Following offers and rumors of offers to direct Marvel movies, namely Black Panther and Captain Marvel, Selma writer-director Ava DuVernay has finally found a major genre property to take on, for the same studio that houses those superhero titles. According to Deadline, she’s confirmed for the gig helming A Wrinkle in Time for Disney.
The adaptation of Madeleine L’Engle’s award-winning sci-fi/fantasy novel for children could possibly kick off a series, given that its characters appear in eight more books, though not in a continuous, overlapping narrative. This wouldn’t be a smooth succession of movies along the lines of, say, Harry Potter. And it’s unclear if Disney even sees franchise potential here.
Looking at the singular project, which in the past has been reported to be modestly budgeted, it’s an exciting one in that it’ll be primarily steered by women. DuVernay will be working from a script by Jennifer Lee, the co-writer of Disney animated features Wreck-It Ralph, Zootopia and Frozen, which she also co-directed. And its main character is a teenage girl, who with her younger siblings is in search of their missing father. When Lee got the job, she stressed that it would be strongly a female-driven narrative.
While not a comic book movie, A Wrinkle in Time will take the director into similar territory of space and time travel and strange supernatural creatures with special powers. Also, the idea of a disappeared scientist father is familiar in superhero movies (see The Amazing Spider-Man) and plenty other works of sci-fi and fantasy (see also Disney’s own Tron Legacy).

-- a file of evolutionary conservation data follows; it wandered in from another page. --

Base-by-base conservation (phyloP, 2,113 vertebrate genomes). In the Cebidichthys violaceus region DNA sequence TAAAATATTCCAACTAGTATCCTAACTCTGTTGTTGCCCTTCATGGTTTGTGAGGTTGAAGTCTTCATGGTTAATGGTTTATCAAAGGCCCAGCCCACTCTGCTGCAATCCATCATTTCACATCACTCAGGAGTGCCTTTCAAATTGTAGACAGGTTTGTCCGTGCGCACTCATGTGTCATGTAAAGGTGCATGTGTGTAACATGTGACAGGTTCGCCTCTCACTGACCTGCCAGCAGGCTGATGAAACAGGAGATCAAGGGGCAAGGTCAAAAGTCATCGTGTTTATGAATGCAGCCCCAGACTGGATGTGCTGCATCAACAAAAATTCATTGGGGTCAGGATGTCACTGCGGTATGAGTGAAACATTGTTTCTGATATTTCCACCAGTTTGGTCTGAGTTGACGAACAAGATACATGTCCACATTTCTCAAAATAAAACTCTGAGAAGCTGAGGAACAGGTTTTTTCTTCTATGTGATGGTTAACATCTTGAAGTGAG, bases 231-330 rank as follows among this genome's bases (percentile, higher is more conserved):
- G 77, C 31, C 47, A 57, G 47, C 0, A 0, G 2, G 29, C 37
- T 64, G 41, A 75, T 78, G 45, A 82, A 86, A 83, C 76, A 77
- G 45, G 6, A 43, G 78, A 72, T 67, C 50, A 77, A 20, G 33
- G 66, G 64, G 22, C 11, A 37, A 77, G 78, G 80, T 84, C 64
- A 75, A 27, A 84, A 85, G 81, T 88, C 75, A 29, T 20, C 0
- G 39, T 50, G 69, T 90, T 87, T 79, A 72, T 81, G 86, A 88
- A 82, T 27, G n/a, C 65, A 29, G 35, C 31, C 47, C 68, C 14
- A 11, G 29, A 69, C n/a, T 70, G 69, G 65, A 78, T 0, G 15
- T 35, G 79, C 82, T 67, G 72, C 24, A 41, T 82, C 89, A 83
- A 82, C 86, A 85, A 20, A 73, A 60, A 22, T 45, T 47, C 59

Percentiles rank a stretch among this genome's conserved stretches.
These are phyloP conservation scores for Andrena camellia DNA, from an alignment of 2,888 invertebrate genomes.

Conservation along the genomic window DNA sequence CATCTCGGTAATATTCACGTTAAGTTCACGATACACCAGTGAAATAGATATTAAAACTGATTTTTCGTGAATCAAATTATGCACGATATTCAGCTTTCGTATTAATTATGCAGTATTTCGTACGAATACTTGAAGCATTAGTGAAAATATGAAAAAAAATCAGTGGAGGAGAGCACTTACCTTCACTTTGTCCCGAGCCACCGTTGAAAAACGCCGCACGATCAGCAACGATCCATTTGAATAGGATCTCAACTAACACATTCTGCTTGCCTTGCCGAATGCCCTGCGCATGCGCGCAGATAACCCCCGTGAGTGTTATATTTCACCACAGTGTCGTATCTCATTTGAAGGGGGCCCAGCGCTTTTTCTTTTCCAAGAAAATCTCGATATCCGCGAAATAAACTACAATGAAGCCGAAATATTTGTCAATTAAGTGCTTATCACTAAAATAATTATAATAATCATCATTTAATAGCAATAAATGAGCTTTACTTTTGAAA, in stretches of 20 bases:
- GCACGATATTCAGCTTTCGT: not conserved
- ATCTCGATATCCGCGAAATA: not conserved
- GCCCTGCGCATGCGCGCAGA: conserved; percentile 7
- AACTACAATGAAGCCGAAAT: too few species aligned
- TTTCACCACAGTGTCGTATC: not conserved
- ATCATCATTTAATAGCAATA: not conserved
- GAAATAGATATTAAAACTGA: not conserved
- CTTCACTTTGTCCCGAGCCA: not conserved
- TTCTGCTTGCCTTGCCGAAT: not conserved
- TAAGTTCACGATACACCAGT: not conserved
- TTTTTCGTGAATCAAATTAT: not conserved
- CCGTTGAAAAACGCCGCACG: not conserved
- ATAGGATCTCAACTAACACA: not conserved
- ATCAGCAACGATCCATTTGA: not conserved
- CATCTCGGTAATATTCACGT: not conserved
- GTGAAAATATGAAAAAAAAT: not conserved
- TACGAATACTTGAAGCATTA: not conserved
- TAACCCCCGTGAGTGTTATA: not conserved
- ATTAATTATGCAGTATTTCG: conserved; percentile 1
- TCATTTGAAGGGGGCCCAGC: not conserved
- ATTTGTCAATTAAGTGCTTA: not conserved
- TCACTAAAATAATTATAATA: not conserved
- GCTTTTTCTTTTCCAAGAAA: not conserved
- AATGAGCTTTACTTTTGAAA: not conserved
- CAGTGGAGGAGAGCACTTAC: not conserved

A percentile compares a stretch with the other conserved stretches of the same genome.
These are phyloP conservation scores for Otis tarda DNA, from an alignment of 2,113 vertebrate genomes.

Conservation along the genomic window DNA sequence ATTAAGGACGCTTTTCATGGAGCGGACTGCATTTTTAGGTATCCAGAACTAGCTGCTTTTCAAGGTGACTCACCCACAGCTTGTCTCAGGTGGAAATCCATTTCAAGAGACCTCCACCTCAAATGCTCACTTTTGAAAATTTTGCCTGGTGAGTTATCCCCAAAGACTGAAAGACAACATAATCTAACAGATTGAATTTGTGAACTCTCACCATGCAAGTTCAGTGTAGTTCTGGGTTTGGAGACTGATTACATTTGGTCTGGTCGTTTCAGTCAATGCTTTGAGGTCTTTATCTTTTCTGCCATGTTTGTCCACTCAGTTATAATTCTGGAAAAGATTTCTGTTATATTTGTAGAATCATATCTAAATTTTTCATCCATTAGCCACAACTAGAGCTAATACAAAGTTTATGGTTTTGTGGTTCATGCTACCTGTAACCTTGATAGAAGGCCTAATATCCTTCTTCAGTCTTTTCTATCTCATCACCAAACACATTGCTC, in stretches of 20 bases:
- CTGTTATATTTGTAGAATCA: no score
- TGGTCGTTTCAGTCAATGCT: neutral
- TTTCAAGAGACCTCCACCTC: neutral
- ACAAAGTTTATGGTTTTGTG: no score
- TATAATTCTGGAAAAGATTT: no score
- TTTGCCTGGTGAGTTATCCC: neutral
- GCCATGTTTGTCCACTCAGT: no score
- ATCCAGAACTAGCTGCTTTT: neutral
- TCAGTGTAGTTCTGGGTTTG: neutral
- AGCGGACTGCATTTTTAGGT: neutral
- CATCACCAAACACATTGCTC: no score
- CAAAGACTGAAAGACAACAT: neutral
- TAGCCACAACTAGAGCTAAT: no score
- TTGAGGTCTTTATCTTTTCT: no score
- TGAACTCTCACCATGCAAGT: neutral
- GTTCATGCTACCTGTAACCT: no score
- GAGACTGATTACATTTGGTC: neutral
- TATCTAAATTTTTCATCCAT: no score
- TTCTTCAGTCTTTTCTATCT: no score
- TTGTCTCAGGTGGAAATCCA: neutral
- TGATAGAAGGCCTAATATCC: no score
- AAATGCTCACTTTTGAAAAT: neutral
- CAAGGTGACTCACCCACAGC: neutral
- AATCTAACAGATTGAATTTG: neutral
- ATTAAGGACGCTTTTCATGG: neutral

It’s been almost 30 years since I read the book, in elementary school, so I’m a bit hazy on details, but I can recall it being the first really complicated genre fiction I’d encountered. And in my memory it’s still something of such complex imagination that a movie version is sure to be difficult to get right. “A Wrinkle in Time” has been adapted before, as a TV movie in 2003, without much favor from fans or the author.
DuVernay is an interesting choice because she doesn’t have a sci-fi or fantasy background (discounting her early years doing publicity for some genre films), and hopefully that means she’ll be approaching A Wrinkle in Time not as a visual effects vehicle but with focus on the characters and the dramatic elements of the story rather than the surreal spectacle.
This is great for YA genre movies. I can’t help but liken DuVernay to the “Wrinkle in Time” character Mrs. Whatsit, a former star (in the celestial sense) that sacrificed itself in a fight against an abstract representation of pure evil called The Black Thing. The filmmaker could probably continue doing more serious dramas or historical films but she’s giving up that distinction to fight against there being more bad mainstream YA movies. Hopefully she’ll retain all respectability anyway.
As Deadline notes, DuVernay also has another sci-fi project on the table. She’s been offered the job directing Intelligent Life, from a comedic script by Jurassic World’s Colin Trevorrow (who was going to direct before getting the Star Wars Episode IX gig) and Derek Connolly. That one, which could possibly be done before A Wrinkle in Time, would star Lupita Nyong’o and involves an interspecies romance between a human working for the UN, in a division focused on potential extraterrestrial visitation, and an alien in disguise.